The Carriage (1836) (or "The Coach" in some translations) is a short story by Nikolai Gogol, one of his shortest works. After reading it, Anton Chekhov wrote to Alexei Suvorin, "What an artist he is! His 'Carriage' alone is worth two hundred thousand rubles. Sheer delight, nothing less."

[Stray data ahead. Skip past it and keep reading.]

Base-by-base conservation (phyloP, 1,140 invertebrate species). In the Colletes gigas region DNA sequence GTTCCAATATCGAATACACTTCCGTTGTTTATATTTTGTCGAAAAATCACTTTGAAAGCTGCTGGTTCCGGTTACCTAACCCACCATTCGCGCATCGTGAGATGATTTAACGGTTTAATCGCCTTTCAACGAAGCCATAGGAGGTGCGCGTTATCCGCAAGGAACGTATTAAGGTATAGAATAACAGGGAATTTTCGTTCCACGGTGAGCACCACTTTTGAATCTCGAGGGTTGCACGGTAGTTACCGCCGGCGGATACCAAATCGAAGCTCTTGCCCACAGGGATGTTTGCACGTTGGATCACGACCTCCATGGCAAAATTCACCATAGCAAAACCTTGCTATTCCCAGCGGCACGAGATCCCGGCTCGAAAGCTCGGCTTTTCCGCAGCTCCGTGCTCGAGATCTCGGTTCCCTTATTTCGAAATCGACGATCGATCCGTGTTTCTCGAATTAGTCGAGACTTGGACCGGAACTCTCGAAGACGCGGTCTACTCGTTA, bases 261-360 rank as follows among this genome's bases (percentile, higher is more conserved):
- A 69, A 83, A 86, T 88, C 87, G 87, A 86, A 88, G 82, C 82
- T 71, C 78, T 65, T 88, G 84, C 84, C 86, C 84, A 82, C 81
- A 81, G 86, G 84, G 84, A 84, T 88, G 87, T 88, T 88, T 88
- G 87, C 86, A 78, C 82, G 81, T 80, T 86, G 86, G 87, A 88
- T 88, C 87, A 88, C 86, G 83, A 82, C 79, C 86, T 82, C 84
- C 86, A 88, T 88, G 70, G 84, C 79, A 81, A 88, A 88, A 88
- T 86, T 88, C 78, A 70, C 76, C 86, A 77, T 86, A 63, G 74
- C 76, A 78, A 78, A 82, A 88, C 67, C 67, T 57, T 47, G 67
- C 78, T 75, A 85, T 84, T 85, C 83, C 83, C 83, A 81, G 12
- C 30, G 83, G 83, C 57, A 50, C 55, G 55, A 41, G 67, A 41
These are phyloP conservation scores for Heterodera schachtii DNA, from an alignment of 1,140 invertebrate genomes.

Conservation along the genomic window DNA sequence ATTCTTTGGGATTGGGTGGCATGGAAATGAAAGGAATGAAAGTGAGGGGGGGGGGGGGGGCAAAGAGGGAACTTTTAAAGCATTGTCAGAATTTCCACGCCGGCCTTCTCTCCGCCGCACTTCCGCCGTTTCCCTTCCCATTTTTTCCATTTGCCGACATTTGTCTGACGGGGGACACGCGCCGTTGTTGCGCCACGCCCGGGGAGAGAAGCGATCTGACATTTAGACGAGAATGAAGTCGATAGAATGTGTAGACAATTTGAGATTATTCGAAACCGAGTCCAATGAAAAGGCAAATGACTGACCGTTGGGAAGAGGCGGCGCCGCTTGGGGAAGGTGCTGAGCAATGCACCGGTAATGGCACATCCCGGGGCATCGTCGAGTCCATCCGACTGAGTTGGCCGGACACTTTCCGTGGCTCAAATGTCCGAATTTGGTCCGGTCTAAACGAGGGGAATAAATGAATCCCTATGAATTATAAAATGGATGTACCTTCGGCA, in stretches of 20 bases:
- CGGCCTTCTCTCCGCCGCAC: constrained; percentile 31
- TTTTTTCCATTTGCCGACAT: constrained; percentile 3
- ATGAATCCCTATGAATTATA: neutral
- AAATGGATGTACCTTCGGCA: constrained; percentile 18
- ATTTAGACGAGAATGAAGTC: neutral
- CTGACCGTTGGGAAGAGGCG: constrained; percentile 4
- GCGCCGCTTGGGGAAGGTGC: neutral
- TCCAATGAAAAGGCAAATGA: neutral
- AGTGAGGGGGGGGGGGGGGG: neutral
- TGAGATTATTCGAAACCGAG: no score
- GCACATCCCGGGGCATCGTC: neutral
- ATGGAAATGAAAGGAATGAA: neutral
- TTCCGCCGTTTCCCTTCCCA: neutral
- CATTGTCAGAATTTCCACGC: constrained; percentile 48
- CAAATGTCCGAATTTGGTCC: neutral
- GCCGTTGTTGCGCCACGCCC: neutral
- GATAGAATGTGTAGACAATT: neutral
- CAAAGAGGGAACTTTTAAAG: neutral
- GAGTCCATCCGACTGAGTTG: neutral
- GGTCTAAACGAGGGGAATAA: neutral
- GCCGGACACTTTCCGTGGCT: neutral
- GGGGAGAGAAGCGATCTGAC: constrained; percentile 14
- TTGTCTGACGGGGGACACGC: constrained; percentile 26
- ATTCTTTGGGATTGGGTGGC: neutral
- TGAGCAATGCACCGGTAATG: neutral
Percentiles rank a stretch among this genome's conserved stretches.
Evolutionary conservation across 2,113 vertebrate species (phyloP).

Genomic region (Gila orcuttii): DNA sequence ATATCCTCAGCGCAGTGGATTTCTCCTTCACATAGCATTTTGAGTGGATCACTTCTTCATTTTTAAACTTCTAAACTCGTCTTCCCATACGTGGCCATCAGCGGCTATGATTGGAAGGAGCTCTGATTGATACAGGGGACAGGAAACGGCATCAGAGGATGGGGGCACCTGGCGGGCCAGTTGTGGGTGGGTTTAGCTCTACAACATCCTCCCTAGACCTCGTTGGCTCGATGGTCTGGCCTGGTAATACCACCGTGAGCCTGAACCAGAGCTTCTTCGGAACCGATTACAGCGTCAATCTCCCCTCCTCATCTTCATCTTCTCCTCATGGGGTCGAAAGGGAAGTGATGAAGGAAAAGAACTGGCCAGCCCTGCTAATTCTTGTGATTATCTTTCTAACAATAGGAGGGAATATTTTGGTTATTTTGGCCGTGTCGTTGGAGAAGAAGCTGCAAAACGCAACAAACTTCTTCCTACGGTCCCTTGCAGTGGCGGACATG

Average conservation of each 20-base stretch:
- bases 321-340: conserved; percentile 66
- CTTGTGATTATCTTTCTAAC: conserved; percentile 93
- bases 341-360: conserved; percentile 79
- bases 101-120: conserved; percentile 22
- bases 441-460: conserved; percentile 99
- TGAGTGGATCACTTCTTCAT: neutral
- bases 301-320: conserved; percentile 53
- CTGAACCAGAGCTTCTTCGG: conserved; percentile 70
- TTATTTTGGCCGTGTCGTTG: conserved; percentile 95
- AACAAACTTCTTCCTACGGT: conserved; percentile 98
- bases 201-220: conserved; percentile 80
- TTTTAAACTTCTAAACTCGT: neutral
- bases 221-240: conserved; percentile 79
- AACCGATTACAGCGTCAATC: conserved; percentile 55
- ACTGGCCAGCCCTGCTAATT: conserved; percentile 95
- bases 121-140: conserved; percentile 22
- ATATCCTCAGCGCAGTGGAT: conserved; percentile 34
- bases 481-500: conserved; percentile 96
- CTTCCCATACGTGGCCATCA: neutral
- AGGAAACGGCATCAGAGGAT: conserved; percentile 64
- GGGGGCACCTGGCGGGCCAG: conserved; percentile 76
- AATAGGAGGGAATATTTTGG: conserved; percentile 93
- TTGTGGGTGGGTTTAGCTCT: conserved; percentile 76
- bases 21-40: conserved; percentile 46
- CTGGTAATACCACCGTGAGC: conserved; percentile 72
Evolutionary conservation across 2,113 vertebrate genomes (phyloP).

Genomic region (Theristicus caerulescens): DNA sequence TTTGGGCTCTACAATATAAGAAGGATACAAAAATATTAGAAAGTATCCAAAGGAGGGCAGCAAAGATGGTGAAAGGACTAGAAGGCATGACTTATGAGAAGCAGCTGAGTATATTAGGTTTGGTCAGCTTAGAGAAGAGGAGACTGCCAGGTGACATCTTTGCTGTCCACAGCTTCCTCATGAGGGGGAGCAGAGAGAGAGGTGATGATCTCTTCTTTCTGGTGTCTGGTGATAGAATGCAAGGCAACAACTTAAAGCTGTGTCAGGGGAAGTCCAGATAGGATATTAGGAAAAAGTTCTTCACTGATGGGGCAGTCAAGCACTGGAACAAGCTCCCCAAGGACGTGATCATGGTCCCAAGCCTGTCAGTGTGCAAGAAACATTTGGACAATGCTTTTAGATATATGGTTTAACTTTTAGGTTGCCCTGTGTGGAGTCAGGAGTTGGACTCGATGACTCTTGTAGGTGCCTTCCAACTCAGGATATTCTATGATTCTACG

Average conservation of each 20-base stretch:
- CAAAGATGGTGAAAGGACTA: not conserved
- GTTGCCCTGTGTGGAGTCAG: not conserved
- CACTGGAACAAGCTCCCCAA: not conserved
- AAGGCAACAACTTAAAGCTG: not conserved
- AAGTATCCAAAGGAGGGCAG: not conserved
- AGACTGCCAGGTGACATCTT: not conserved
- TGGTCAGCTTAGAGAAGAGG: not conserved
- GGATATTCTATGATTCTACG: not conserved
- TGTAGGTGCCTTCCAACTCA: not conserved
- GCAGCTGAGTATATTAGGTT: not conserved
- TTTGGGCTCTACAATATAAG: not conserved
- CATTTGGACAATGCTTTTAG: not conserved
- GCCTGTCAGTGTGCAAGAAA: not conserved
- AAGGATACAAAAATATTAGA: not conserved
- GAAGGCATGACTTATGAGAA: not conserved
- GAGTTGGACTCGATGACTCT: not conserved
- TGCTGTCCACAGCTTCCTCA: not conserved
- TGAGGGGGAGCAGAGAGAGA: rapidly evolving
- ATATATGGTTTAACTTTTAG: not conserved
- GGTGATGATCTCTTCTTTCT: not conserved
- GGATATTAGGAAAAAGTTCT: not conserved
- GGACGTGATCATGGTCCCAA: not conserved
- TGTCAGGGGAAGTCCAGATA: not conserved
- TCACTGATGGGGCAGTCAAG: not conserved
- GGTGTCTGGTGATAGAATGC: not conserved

The story opens in the town of B., where things used to be drab, depressing and boring until a cavalry regiment moved into the area. Once this occurs the area becomes lively and full of color, with local landowners coming into town frequently to meet up with officers and have various gatherings and parties. One of the landowners, Pythagoras Chertokutsky, is at a party at the general's house. He mentions he has a splendid coach that he paid around four-thousand rubles for, and the men wish to see it someday, so he invites them to dinner on the following day. During the party, he gets caught up in playing cards and forgets the time, getting home around four in the morning. Because of this, he forgets to tell his wife about the party and is roused from sleep when his wife sees some carriages approaching their house. He at once remembers the party, but has his servants tell everyone that he is gone for the day, hiding in the coach. The general and his friends are upset at his absence, but decide to see the coach anyway and go to the carriage house to see it. They aren’t impressed with the coach and look at it thoroughly, wondering if maybe there is something special hidden inside. They open the apron inside the coach and find Chertokutsky hiding therein. The general simply exclaims "Ah, you are here," slams the door and covers him up again with the apron.